On Tuesday, the fleshpot magazine posted to its Web site deleted material from with Google co-founders Sergey Brin and Larry Page, who became paper billionaires last week in the search darling's.
The original Playboy article, released in the September issue,the anticipated deal because of U.S. Securities and Exchange Commission rules that bar executives from promoting their business before a public offering. To avoid a postponement, Google added the entire article, with corrections, to its paperwork filed with the SEC, days before its .
Now Playboy is exposing a little bit more of the article that fell on the cutting-room floor.
The road to the search giant's
"Since there was so much interest, we thought we'd post all of the interview to the Web site," said Theresa Hennessey, a spokeswoman for Playboy.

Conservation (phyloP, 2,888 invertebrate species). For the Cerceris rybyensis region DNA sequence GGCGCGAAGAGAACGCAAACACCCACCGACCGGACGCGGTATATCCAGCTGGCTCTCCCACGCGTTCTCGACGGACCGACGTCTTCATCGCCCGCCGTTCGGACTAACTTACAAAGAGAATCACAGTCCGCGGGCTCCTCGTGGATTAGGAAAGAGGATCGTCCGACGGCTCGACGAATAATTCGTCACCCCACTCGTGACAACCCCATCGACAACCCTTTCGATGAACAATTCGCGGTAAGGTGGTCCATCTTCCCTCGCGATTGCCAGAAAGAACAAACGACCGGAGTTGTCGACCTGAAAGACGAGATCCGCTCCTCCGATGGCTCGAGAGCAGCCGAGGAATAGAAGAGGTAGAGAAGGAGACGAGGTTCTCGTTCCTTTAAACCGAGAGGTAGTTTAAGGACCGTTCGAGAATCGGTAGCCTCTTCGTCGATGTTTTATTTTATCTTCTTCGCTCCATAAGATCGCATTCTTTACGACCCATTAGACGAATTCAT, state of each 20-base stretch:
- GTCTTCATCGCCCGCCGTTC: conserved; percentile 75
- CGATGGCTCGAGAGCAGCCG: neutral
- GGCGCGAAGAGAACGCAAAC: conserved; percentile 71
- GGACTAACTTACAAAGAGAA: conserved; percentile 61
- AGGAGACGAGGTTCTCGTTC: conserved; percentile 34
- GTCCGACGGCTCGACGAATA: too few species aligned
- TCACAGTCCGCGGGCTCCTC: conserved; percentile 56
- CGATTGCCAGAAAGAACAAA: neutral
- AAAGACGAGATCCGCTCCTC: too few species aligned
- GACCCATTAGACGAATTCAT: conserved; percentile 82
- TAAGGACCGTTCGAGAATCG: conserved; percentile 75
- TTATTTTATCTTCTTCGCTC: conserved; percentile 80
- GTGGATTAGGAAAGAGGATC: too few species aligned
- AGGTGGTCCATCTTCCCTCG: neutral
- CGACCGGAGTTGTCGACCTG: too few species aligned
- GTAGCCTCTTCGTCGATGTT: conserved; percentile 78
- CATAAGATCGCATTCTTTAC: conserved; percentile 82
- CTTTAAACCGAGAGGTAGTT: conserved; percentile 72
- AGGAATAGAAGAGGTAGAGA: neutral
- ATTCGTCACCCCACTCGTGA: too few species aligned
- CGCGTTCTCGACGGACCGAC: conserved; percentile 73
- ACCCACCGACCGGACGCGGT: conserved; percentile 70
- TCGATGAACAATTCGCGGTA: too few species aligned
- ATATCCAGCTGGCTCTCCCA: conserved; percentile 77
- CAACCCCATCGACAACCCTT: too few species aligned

A Google representative declined to comment.
The excerpts touch largely on Google's management structure.
In comments, Page said: "We want a thin structure. It could be too thin. The downside is that people don't get the attention they need, especially the more junior people. But there's a trade-off. We're all more connected to one another, and more work gets done.
"Our structure allows us to have an unusually large number of small projects going on all the time. We have hundreds. There may be only three people on a project. On that scale, there's a lot of creativity and a lot of self-managing," he said.
Page also elaborated on how the company's slim management system works well with technology that helps employee reviews, for example. "Another system sends everyone in the company a weekly e-mail asking what they did the previous week. Everyone responds, and a program compiles all the responses. Right now, I can get a list of what everybody throughout Google did last week."
Even though the SEC did not delay the IPO last week, it could still be investigating Google for possible securities violations because of the publicity. The SEC also has anof millions of unregistered shares to insiders, in potential violation of federal and state law.